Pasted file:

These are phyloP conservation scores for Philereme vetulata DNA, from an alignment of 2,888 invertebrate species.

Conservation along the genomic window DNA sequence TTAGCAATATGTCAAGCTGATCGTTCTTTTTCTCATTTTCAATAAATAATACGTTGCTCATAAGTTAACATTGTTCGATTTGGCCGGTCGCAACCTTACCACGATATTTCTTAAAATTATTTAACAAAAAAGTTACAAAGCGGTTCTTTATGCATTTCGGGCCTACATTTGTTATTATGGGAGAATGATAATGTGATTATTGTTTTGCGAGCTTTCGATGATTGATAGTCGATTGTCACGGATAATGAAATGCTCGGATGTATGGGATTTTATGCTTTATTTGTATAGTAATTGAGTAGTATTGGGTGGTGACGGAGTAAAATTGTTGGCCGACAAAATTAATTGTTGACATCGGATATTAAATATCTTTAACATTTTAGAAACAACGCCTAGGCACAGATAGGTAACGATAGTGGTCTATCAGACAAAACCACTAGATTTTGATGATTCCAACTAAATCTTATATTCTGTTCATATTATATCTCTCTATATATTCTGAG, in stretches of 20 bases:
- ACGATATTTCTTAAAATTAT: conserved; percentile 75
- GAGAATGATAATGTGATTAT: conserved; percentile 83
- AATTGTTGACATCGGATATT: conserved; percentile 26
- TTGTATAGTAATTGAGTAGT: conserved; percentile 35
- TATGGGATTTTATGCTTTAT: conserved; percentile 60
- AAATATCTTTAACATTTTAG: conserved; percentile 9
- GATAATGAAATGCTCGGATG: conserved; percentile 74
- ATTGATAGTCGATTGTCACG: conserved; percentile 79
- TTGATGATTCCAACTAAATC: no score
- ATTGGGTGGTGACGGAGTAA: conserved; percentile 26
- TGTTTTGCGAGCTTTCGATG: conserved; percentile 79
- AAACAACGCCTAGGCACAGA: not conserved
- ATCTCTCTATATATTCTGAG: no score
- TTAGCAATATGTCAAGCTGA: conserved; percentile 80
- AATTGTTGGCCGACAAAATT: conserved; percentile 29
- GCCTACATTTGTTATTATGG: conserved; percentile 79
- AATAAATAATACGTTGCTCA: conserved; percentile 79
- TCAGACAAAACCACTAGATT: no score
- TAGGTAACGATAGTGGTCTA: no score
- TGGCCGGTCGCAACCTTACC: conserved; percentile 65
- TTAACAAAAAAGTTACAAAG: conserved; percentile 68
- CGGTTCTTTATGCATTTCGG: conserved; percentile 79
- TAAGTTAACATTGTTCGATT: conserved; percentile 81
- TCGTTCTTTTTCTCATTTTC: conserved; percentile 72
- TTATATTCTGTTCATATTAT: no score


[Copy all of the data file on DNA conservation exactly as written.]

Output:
These are phyloP conservation scores for Philereme vetulata DNA, from an alignment of 2,888 invertebrate species.

Conservation along the genomic window DNA sequence TTAGCAATATGTCAAGCTGATCGTTCTTTTTCTCATTTTCAATAAATAATACGTTGCTCATAAGTTAACATTGTTCGATTTGGCCGGTCGCAACCTTACCACGATATTTCTTAAAATTATTTAACAAAAAAGTTACAAAGCGGTTCTTTATGCATTTCGGGCCTACATTTGTTATTATGGGAGAATGATAATGTGATTATTGTTTTGCGAGCTTTCGATGATTGATAGTCGATTGTCACGGATAATGAAATGCTCGGATGTATGGGATTTTATGCTTTATTTGTATAGTAATTGAGTAGTATTGGGTGGTGACGGAGTAAAATTGTTGGCCGACAAAATTAATTGTTGACATCGGATATTAAATATCTTTAACATTTTAGAAACAACGCCTAGGCACAGATAGGTAACGATAGTGGTCTATCAGACAAAACCACTAGATTTTGATGATTCCAACTAAATCTTATATTCTGTTCATATTATATCTCTCTATATATTCTGAG, in stretches of 20 bases:
- ACGATATTTCTTAAAATTAT: conserved; percentile 75
- GAGAATGATAATGTGATTAT: conserved; percentile 83
- AATTGTTGACATCGGATATT: conserved; percentile 26
- TTGTATAGTAATTGAGTAGT: conserved; percentile 35
- TATGGGATTTTATGCTTTAT: conserved; percentile 60
- AAATATCTTTAACATTTTAG: conserved; percentile 9
- GATAATGAAATGCTCGGATG: conserved; percentile 74
- ATTGATAGTCGATTGTCACG: conserved; percentile 79
- TTGATGATTCCAACTAAATC: no score
- ATTGGGTGGTGACGGAGTAA: conserved; percentile 26
- TGTTTTGCGAGCTTTCGATG: conserved; percentile 79
- AAACAACGCCTAGGCACAGA: not conserved
- ATCTCTCTATATATTCTGAG: no score
- TTAGCAATATGTCAAGCTGA: conserved; percentile 80
- AATTGTTGGCCGACAAAATT: conserved; percentile 29
- GCCTACATTTGTTATTATGG: conserved; percentile 79
- AATAAATAATACGTTGCTCA: conserved; percentile 79
- TCAGACAAAACCACTAGATT: no score
- TAGGTAACGATAGTGGTCTA: no score
- TGGCCGGTCGCAACCTTACC: conserved; percentile 65
- TTAACAAAAAAGTTACAAAG: conserved; percentile 68
- CGGTTCTTTATGCATTTCGG: conserved; percentile 79
- TAAGTTAACATTGTTCGATT: conserved; percentile 81
- TCGTTCTTTTTCTCATTTTC: conserved; percentile 72
- TTATATTCTGTTCATATTAT: no score